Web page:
The Masha Art show celebrates intrigue and introspection with panache

Masha Art, a recent exhibition in Gurugram brought together 18 leading women artists who displayed a spectacular range of paintings, sculptures and ceramics

An assembly of 18 leading women artists came together for a spectacular and stirring rendition of paintings, sculptures and ceramics in the “I have a dream” exhibition at Masha Art, in Gurugram. The medley of 25 artworks made for a stunning compilation of textures

There is both intrigue and introspection in the cornucopia that lines the transitional space. “The show is about women the world over. It brings to our mind the song by Abba, and also the words of Martin Luther King in today’s age when there is a colossal movement –  Black Lives Matter – in progress. “I have a dream” is about women artists who create in their own solitude. It is a karmic journey for me as I believe the curator is a bridge between collectors and artists,” shares Uma Nair, the curator. Textures and colours are integral to the creations: in Jayasri Burman’s Shringar 1, a bronze sculpture; Nutan Pandit’s Untitled work in a modernist version inspired by Swiss sculptor Alberto Giacometti; Jyotsna Bhatt’s 20 year old ceramic ware, Leena Batra’s platters, seminal abstract artists as well as Seema Koli’s Ganesha, Arpitha Reddy’s Kalpavriksha and artworks by Chaitali Chanda, Gogi Saroj Pal, Milburn Cherian, Nupur Kundu, Prabha Shah, Ranjeeta Kant, Rini Dhumal, Rita Datta, Sangeeta Gupta, Saraswati, Sonia Sareen, Sujata Bajaj and Vasundra Tewari Broota. The unifying thread is a celebration of the identity of the woman artist, transcending both time and tradition.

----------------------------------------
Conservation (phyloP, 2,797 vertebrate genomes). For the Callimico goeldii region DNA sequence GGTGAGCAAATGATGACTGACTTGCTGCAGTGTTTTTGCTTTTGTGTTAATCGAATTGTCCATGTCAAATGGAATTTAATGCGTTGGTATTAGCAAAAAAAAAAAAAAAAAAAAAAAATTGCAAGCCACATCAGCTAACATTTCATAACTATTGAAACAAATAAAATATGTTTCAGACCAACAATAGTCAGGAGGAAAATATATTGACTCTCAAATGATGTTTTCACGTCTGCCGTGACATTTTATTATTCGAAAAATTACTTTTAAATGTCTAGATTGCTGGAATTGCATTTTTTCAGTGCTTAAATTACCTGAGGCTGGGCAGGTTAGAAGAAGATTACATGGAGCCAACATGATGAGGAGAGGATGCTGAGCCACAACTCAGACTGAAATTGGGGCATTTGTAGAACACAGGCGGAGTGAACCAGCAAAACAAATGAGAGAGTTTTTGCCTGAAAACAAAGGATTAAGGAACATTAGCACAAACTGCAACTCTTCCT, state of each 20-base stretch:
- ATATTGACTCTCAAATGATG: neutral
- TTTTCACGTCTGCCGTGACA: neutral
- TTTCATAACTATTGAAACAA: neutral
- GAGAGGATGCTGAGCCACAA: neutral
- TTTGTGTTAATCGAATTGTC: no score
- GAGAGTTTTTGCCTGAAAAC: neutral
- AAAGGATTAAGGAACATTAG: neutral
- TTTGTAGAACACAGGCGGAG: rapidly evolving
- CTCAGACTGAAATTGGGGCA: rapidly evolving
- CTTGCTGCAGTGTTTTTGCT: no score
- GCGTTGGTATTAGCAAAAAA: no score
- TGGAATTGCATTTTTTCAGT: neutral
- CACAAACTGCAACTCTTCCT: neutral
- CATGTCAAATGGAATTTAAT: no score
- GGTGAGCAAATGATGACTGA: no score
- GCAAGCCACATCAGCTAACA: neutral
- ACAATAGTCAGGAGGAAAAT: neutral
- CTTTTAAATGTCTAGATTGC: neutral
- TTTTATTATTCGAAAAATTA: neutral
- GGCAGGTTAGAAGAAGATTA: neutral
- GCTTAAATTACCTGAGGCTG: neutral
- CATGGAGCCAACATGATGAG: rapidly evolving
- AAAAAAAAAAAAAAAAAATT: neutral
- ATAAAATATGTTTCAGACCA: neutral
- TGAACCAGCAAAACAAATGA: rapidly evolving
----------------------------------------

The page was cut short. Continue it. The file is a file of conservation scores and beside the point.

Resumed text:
Masha Art, a recent exhibition in Gurugram brought together 18 leading women artists who displayed a spectacular range of paintings, sculptures and ceramics

The dancing forms on the ceramic platters by Leena Batra bring in fluidity of motion in the black and white lines within the perimeter. Rini Dhumal’s whorls, curves and ruminations in leafy triads are evocative of the ochre calm within. Milburn’s Golden Baubles, and Gamblers, are evocative of the fantastical with an eccentric spray of fingers, playing cards, and golden balls. Patrini by Sonia Sareen wears a sense of beatific calm in the trellis and Sujata Bajaj’s Colour Fields celebrate a vivid run of colours in flowing lines and spontaneous geometrics while Rita Datta’s Meditation Bronze is exudes an aura of calm and sheer repose

Dedicated to the freedom of spirit of women artists in India, the show is a rich tribute to potter Jyotsna Bhatt and printmaker artist Rini Dhumal – two iconic gurus of MS University Baroda who passed away. “This is a small tribute to the beauty of a woman creating in her own oasis of solitude. The world has millions of stories about women artists who struggle to find a style that matches their vision. The show brings in women artists who have found their own pictorial freedom,” says Uma. “The art work that stirs me the most is Kamadhenu, as I love the bovine. 

Shilpi Madan for Sunday Herald

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